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Saudi Arabia to Host First-Ever Internet Governance Forum: Paving the Way for Global Digital Dialogue

The Kingdom of Saudi Arabia (KSA) will host the Internet Governance Forum in December. There are four main themes—innovation and risk; the impact of technology on peace and development; using technology to advance human rights; and improving digital governance. Every IGF is a unique and annual opportunity for thousands of people engaged in key issues to come together and engage. KSA is hosting for the first time, and it is an exciting prospect.

The hosting of such an important summit is another staging post in KSA’s journey to becoming a major player in a range of areas that are important to the world, from technology to sport, from diplomacy to innovation. Given KSA’s historic record in some of the areas up for discussion, there will be many people who blanche at the prospect of the IGF being hosted in Riyadh—but that is to miss the point.

KSA’s civic society will benefit as much from the hosting as the IGF itself. The country is rapidly becoming an important centre for technology and innovation. It is a young country, in terms of its population. And it is at the centre of an increasingly important regional global hub. There is no better place to hold this year’s forum.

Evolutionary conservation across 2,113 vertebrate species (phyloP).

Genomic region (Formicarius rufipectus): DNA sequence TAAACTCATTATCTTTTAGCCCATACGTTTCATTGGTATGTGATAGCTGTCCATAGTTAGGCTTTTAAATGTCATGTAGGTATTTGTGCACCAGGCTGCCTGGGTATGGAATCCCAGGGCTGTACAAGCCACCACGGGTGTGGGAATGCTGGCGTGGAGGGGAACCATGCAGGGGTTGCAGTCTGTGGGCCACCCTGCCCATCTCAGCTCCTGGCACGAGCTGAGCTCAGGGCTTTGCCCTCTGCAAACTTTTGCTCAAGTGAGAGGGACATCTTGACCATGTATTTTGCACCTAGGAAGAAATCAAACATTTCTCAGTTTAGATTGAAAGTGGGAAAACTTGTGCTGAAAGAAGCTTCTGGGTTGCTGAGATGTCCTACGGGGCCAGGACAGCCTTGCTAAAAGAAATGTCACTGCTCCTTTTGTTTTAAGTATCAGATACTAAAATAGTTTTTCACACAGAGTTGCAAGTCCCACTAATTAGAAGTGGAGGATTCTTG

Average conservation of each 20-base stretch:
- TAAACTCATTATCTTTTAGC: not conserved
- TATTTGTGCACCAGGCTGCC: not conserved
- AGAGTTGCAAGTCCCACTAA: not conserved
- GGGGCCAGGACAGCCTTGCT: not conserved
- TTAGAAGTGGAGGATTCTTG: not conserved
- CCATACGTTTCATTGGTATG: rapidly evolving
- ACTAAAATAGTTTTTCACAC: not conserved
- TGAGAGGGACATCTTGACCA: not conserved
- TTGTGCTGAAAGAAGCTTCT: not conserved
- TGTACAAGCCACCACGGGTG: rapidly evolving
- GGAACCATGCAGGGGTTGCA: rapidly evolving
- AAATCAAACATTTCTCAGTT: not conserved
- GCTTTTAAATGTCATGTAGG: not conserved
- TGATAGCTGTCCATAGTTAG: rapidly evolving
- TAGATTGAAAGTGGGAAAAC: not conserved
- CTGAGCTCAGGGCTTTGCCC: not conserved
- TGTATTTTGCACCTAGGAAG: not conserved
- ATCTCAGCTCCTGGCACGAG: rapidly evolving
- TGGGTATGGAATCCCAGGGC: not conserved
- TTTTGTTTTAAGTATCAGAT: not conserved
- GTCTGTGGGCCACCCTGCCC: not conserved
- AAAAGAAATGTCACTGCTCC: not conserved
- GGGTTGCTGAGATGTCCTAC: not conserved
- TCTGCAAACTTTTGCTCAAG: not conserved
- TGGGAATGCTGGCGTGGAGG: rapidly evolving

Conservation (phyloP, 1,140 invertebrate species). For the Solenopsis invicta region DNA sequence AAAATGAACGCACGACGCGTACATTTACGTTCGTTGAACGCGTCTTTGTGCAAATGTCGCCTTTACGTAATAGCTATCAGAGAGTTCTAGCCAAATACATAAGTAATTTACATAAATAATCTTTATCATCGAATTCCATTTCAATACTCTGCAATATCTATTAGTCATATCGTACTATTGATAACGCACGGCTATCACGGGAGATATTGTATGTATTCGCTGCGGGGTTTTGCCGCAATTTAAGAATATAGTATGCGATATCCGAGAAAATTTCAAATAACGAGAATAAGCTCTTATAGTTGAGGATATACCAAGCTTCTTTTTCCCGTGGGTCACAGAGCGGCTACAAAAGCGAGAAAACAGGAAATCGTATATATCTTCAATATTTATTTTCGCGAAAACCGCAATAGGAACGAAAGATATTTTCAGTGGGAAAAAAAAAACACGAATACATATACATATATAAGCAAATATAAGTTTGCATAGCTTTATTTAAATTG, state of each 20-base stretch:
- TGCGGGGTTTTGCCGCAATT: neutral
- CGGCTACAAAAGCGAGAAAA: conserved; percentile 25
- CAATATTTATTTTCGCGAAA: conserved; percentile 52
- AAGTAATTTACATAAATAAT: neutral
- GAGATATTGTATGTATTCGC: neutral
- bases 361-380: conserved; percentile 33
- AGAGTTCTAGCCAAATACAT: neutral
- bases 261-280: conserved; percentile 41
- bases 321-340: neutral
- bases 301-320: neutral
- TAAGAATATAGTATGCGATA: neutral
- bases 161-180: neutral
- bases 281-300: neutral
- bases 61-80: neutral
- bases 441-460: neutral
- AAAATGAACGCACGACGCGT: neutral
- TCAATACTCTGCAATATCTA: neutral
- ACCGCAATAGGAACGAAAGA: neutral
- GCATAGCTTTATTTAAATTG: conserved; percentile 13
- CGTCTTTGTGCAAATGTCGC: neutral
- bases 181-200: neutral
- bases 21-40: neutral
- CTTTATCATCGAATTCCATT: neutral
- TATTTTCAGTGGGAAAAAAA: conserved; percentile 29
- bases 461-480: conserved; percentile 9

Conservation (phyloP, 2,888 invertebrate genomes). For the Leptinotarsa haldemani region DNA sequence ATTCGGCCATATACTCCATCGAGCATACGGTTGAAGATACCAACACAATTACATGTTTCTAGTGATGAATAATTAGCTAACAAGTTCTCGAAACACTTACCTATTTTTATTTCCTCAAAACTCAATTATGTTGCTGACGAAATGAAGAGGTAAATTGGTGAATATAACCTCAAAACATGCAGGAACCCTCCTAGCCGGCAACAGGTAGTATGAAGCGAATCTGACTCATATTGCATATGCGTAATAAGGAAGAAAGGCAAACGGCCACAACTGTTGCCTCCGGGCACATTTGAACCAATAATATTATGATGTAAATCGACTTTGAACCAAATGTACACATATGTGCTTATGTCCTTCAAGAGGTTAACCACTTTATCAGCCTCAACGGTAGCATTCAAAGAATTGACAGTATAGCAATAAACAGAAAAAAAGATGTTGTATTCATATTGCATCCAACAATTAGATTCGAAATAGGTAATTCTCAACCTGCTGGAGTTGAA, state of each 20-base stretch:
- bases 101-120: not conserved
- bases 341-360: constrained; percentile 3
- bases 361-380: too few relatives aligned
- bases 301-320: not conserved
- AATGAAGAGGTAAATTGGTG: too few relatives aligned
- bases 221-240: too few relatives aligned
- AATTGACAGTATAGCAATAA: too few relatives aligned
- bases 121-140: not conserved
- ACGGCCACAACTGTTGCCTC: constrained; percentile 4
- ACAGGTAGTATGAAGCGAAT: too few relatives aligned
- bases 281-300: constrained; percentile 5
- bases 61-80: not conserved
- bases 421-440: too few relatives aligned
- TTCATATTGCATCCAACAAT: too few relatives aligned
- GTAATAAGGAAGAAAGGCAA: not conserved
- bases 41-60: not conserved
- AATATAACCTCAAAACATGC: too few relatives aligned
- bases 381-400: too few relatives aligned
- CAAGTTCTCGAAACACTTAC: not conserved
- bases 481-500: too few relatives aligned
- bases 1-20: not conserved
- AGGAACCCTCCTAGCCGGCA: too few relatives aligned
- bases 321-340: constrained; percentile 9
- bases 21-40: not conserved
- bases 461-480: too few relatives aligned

I attended many IGF conferences when I was the tech minister under UK prime minister David Cameron (2010-16), and it remains a unique forum which still gives the internet many of the characteristics we value and wish to preserve—openness, interoperability, adaptability and independence. The interaction of business, civic society and governments on an equal footing remains relatively unique.

KSA’s hosting is brave and not without risks. But it has every chance of being a significant success. To make it so, KSA should, from now, engage all parts of the Internet Community and demonstrate what KSA has to offer them. This means ensuring that as many voices as possible are represented on the agenda, even those that might make KSA’s leadership uncomfortable or be critical of it. This means that KSA should host mini-summits in the run-up to the IGF, either online or in person, to get significant input into the agenda. It means an imaginative approach to who the keynote speakers should be and thinking outside of the box to attract names and views that are not the usual suspects.

KSA needs to amplify what the Multistakeholder Advisory Group seeks to do, but not so that there is no Saudi flavour to the event at all. After all, KSA is on its own unique journey, presenting an attractive mix of confidence and humility as it gradually establishes its place in the world. There is no reason why, thanks to hosting the IGF, KSA cannot become an important voice in the future of the internet—not just the government, but leading Saudi businesses and voices.

Finally, KSA needs to consider mechanisms that will make the IGF output truly useful helpful, and have a longer shelf-life than just the last day’s summation. The IGF will give KSA a platform to follow up key issues and for the country to be an essential forum for debate and discussion about technology policy in the years ahead.

By Ed Vaizey, Member of U.K, House of Lords and Former U.K. Tech Minister

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